We KNOW how this problem worked out for Israel, right? Every time the people chose a leader – even the first king of Israel – based upon something other than seeing as God sees, that leader led the people to ruin. That’s why David, whom Samuel anointed in this morning’s reading, spent a good part of his life on the run. He was on the run from the madman of a king who had been chosen based upon the criteria of people instead of the criteria of God. And every time Israel chose ANYTHING based on seeing differently that God sees, the results were terrible. But, what can be done about it?
Fortunately, something CAN be done. God does more than simply point out the PROBLEMS of humanity in the scriptures, God also offers solutions. I’ll share a few of God’s solutions with you.
Solution Number 1: Be on the lookout for ways that you’re not seeing as God sees. I’m not sure if you really GET this or not, but most people seem (to me, anyway) to go through life looking for ways to justify their own belief systems and actions instead of truly looking for God’s desires. The FIRST thing you’ve got to do if you want to see as God sees is to look for the ways that you’re NOT seeing like God. You’ve got to open yourself to the possibility that you’re not. You’ve got to accept the reality that you’re human and possibly even fallible. In other words, you’ve got to turn your thinking around 180 degrees and start assuming that you’re looking at EVERYTHING wrong, that you’re looking at everything with human eyes instead of God’s eyes. Only then will you be able to recognize HOW you’ve been seeing things all wrong.
Solution Number 2: Stop looking at appearances. Start looking at heart. And since none of us are mind-readers, we’ve got to look at people’s actions and words as a way of knowing their heart instead of looking at APPEARANCES to discern what kind of person they are. This is, after all, exactly what God talked to Samuel about in today’s reading. God looks past appearances and into the heart. And sometimes, quite often in my experience, the most dangerous stuff comes in the most appealing of packages.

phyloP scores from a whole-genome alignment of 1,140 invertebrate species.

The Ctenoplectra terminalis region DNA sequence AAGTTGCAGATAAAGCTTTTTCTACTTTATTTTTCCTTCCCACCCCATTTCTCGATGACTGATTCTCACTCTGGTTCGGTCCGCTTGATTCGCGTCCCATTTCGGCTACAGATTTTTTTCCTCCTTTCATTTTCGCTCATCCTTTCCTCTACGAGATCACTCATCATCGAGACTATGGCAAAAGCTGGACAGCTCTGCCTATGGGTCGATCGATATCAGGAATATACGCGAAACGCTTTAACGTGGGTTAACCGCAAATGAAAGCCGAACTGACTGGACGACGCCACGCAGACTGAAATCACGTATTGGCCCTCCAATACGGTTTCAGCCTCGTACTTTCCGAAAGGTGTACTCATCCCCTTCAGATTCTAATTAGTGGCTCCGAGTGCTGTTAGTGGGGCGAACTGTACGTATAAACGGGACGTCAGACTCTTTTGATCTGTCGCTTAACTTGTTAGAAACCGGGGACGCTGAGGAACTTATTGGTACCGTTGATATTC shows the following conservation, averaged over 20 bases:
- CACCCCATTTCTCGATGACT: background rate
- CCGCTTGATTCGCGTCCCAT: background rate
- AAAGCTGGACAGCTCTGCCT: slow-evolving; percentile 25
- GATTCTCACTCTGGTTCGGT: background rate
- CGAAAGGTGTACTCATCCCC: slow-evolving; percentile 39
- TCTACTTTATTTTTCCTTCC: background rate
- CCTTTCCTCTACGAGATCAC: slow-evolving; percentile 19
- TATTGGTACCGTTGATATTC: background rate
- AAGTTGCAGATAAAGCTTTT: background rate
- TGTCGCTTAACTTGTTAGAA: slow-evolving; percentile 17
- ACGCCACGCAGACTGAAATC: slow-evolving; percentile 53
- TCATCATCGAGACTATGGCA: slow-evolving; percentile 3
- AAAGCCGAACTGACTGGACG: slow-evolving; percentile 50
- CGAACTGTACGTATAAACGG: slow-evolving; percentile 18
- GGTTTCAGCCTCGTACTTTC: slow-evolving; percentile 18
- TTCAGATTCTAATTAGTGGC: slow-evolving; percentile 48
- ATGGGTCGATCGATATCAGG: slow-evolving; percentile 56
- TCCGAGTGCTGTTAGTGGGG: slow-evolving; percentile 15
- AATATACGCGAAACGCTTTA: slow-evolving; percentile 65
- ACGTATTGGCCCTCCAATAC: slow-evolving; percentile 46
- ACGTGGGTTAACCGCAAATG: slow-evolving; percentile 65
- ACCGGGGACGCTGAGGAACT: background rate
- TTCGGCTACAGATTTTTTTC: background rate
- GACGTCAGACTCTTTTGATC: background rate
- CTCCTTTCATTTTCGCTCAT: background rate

Solution Number 3: Intentionally, even audibly if you have to, ask God for help in what is called discernment (which is just a way of saying “seeing as God sees.”) I actually get a little chuckle inside when I encounter so many people who come to me and tell me they’re having difficulty knowing what God wants, but then, when I ask them if they’ve ASKED God to show them, they say “no” in one form or another. Y’all, you’ve got to ASK for God’s vision, not just once and then give up if you don’t like God’s response or lack thereof. Asking to SEE has got to become a habit. Oh, and by the way, a precursor to ASKING to see as God sees is actually WANTING to see as God sees. I’m not sure most people really WANT to see the world differently as they do…because ti can be a shocking change.
Solution Number 4: Read and study the Bible. After devoting most of my adult life to studying the scriptures, I can tell you that I’m pretty sure God is consistent through time, and God doesn’t change how God sees from a big picture perspective. So, what God wanted thousands of years ago will be pretty close to what God wants today. But here’s the thing, you’ve got to read and study the Bible in such as a way as to let the Bible inform you instead letting what you already believe inform what you read. When you do, you will learn how God sees.
Y’all, when God first called a people to be the people of God, God told them God wanted them to be holy, to be SET APART, for God. And God spent thousands of years showing them what that meant, and a big, HUGE part of what it meant was looking at the world differently than everybody else, seeing differently and acting differently, acting out of love instead of hate, goodness instead of anger, justice for all instead of hoarding for a few. And then Jesus came, and he said the same thing. But Jesus gave us something to help in our seeing as God sees. Jesus showed us by EXAMPLE what it looks like to see like God sees. Jesus showed us by example what it looks like to ACT out of seeing like God sees. And Jesus called US to see the world differently and to act differently than everyone around us…not JUST in selecting leaders but in doing every single thing you do, in making every single decision of life. If you want to see as God sees, you’ve got to study Jesus, talk to Jesus, figure out the ways that Jesus lived and saw and acted differently than you so you can learn to be more like Jesus; and, you’ve got ask for help in seeing like Jesus, seeing like God, ALL the time, in every situation. And then, maybe then, you will see as God sees, so that you will be equipped to ACT in ways that will ever usher in the kingdom of God here on earth. Amen.